On February 12, 2013 I was honoured to be awarded the Queen Elizabeth II Diamond Jubilee Medal for the technology training program I developed and over-saw for blind Canadians seeking to stay abreast of advancements in office place technologies. 35 blind professionals and a team of trainers spent five days at the CNIB’s Lake Joseph Centre participating in 12 hours of training each day as well as networking activities in the evenings. I was nominated for the honour by both my Director and Director General at the Department of Agriculture and Agri-Food Canada, and was awarded the Medal by my Assistant Deputy Minister, Mr. Greg Meredith.
The commemorative medal was created to mark the 2012 celebrations of the 60th anniversary of Her Majesty Queen Elizabeth II’s accession to the Throne as Queen of Canada, as well as the thrones of six other countries, upon the death of her father, King George VI, on 6 February 1952. The Queen Elizabeth II Diamond Jubilee Medal is a tangible way for Canada to honour Her Majesty for her service to this country. At the same time, it serves to honour significant contributions and achievements by Canadians.
The following excerpt from a letter sent to the Deputy Minister of my department, Mr. John Knubley, from the President of the CNIB, Mr. John Rafferty, explains the significance of the training programs I developed and implemented in partnership with the CNIB:
I’m writing to let you know about the timely and valuable support an individual in your employ is providing the CNIB, and to bring to your attention a training opportunity employees with visual disabilities in your department and the government in general should find of benefit.
Mr. Lawrence Euteneier, a manager in the Rural and Cooperative Secretariat at Agriculture Canada, in his volunteer position on the Board of Directors for the CNIB Lake Joseph Centre, proposed that the CNIB provide Canadian professionals with visual disabilities technology training. The training would both assist with career advancement and productivity by training such professionals to make the most of advancements in information and communication technologies.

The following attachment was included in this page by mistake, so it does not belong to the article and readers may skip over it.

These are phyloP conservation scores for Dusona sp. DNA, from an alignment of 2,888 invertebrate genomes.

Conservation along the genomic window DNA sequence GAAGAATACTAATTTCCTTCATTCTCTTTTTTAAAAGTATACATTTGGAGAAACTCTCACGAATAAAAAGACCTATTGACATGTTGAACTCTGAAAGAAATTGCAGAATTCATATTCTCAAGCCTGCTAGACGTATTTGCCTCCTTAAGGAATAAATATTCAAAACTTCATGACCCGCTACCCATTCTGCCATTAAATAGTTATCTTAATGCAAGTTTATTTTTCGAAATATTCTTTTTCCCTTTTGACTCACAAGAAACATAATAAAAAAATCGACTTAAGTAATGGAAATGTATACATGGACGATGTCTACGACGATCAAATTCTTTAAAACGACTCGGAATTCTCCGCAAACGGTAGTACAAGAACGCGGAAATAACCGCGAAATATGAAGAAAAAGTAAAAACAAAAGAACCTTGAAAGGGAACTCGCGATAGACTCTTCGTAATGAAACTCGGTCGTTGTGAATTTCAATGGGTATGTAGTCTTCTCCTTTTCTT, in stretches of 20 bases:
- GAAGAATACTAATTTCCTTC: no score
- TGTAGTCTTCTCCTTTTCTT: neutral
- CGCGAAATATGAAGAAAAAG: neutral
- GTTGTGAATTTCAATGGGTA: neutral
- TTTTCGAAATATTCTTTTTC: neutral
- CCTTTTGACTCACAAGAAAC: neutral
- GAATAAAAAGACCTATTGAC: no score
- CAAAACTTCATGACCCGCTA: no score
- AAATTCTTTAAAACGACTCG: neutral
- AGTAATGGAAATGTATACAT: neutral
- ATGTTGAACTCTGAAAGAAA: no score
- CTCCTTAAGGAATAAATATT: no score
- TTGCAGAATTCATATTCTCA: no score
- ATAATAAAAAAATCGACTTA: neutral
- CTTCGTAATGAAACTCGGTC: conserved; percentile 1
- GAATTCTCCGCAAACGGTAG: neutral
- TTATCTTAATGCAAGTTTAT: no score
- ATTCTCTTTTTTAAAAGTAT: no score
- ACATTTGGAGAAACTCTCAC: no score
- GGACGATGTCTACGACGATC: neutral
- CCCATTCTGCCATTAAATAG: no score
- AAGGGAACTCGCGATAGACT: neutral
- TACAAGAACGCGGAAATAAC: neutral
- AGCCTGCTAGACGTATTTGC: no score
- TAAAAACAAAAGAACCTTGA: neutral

The CNIB has since made Mr. Euteneier chair of an Advisory Committee on Technology Training. Mr. Euteneier has considerable experience in this area having both served as the “Advisor on Technical Accessibility for the Senate of Canada, and by developing and deploying world-leading technology aimed at closing Canada’s digital divide experienced by people with literacy or disability issues. Mr. Euteneier’s receipt of the “Public Service Award of Excellence” and the Governor General’s “Meritorious Service Medal” further speaks to his expertise and commitment in this regard.
As you are no doubt aware, advances in workplace technologies are being introduced at an ever increasing rate. What you may not know is that a number of these technologies are not necessarily built to comply with accessibility standards or best practices. Further challenging blind professionals is a nation-wide deficit in training programs developed for such individuals to maintain maximum proficiency through the use of technology.
The market the CNIB wishes to address by offering a technology training program includes those blind or visually impaired Canadians who currently use computers, but who would like to know more about how to better utilize what they have at hand and are interested in developing the skills needed to adopt more recent innovations relevant to the working professional. Programs such as Windows Seven and MS Office 10 are examples of two recent office place innovations for which customized training will be of assistance.
Federal employees with vision loss will make up a sizable portion of the CNIB technology training program’s intended beneficiaries. To this end, I have attached a description and registration form for the training program the CNIB plans to begin delivering this September. We hope this information will assist your employees with visual disabilities and their managers to plan their training objectives for the year. Please feel free to share this information with your counterparts in the other federal departments.